thoughts: was kind of a pain to find the right dxdll (xinput hook dll basically) to use for my game but once I did no problems whatsoever it even featured a database with common button configurations if I so choose.
      Not sure of the status of the project but I’d try it first again If I had another xinput crippled game.

    2. I looked at a Cthulhu and the PS360+. Both were much higher than the $13 we paid for each teensyLC. Just didn’t seem worth the extra cash to support platforms we didn’t own and had no intention of using. Plus I mention that originally I figured I would just be creating a HID joystick which took all of 30 minutes to set up haha! Like you said though, it ended up being a lot of fun completing this project and then making the writeup and showing others is a really fun experience as well!

      I tried to be as clear as I could that I was not attempting to crack the Infineon chip. I chose to still refer to this as emulating the 360 controller only because of how the hack works. The PC thinks I am a 360 controller and I do pretend to be one. It just doesn’t also work on the 360 because of the handshake, unfortunately. If the teensy arduino environment had USB host support, it would be neat to combine BrandonW’s salamax project into this. Perhaps in the future though!

      1. Something else that sparks my interest is the infineon chip itself. I wonder how the interface works. Would be really cool to be able to desolder the security chips from broken controllers and use them with this project.

  2. Cool project.

    I went further and built a dual analog stick controller (from scratch) using a wii u pro controller as a base, and bluetooth wireless adapter that makes it function as an xbox 360. From there, using a cronusmax, I can use it for Wii U games (mario, etc), PC, Xbox One, PS4, etc… all wirelessly. And program in rapid fire / turbo / combos / whatever.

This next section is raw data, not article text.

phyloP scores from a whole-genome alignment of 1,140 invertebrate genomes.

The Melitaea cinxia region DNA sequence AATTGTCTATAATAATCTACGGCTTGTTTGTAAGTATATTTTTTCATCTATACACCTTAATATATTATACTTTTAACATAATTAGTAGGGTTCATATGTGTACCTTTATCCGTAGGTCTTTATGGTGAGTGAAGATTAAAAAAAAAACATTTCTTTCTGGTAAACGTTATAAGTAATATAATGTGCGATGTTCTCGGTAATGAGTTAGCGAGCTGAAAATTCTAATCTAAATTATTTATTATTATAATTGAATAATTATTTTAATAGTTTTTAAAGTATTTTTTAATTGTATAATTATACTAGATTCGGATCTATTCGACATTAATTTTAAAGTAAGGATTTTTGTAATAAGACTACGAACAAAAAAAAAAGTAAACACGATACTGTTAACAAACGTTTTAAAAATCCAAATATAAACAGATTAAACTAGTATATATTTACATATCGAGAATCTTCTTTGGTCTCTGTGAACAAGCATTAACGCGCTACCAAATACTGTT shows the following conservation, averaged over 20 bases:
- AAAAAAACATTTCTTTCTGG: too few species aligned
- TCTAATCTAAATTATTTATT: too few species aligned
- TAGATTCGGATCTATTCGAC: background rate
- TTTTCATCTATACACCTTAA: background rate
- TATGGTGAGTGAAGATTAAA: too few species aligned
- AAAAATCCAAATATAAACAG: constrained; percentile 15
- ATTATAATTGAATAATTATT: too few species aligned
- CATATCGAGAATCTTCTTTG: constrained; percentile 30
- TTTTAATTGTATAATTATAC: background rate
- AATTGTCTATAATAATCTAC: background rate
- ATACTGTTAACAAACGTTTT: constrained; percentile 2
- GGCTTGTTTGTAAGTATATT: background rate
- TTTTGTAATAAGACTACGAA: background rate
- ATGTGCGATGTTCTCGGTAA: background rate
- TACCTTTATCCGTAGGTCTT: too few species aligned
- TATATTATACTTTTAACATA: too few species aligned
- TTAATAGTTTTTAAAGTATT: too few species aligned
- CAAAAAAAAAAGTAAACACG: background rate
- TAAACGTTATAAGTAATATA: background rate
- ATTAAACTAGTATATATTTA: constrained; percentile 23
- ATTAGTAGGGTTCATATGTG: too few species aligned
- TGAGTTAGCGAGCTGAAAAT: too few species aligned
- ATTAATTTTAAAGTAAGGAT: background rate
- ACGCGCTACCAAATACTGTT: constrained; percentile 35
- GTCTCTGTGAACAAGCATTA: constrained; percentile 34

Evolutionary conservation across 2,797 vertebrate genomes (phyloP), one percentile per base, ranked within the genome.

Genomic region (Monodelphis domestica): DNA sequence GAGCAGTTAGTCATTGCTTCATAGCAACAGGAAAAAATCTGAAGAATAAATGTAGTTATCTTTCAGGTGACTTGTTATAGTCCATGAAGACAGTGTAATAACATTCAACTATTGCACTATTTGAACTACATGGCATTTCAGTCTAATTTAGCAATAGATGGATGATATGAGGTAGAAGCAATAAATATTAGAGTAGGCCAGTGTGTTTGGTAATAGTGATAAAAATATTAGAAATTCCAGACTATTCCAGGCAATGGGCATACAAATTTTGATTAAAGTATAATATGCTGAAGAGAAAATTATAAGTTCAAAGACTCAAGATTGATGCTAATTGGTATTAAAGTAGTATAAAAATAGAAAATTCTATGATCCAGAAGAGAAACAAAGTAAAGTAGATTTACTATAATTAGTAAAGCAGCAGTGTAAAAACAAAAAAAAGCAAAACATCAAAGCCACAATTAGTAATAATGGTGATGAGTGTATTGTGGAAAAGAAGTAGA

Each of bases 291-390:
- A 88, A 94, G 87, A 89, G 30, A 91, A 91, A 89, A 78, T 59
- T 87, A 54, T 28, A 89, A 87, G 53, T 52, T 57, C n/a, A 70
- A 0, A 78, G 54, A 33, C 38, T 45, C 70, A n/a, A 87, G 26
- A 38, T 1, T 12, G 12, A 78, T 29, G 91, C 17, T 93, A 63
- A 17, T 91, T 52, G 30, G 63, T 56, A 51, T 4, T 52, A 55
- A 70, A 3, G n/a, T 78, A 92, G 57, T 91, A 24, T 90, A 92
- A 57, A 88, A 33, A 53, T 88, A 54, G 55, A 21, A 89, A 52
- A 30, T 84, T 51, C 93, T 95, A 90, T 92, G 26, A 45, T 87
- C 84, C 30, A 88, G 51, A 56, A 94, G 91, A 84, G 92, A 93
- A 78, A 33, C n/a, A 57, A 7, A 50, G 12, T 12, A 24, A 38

It cost me over 500 bucks all told (the analog sticks are VERY expensive), but I wanted to be able to play Mario Bros on my Wii U with everyone and it works great. Plus I can play Gauntlet with it, Geometry Wars, it’s really fun. Only problem is the right analog stick needs a trigger so I can shoot without taking my hands off it.

    I might share it but it looks pretty awesome. I really want to add that right stick trigger somehow. I did all the custom wiring from the wii u pro controller using eurostyle connectors. The analog sticks were super easy to hook up to 150 dollar Suzo-Happ sticks that use 5k pots but it doesn’t matter because the resistance is negated since your modulating the potential between the two leads, not the resistance.

    The joystick that most of these arcade sticks use are digital switches (on/off) and therefore useless for most games requiring precise control, you basically can’t play anything except fighting games with them. Not to mention lacking a second stick altogether.

  3. I ran into compatibility issues when I tried to do this. Windows Street Fighter 4 was fine as long as you pretended to be a 360 controller instead of a generic one, but for some reason Windows Street Fighter 4 AE wouldn’t even recognize an third party 360 controller I tried, let alone my board.

    In the end I just gave up and soldered in a PCB from an official 360 controller. I’d be interested to hear what games you’ve tried yours with so far, as I’m not expecting the solder job on those microscopic traces to last forever and a neater solution would be nice.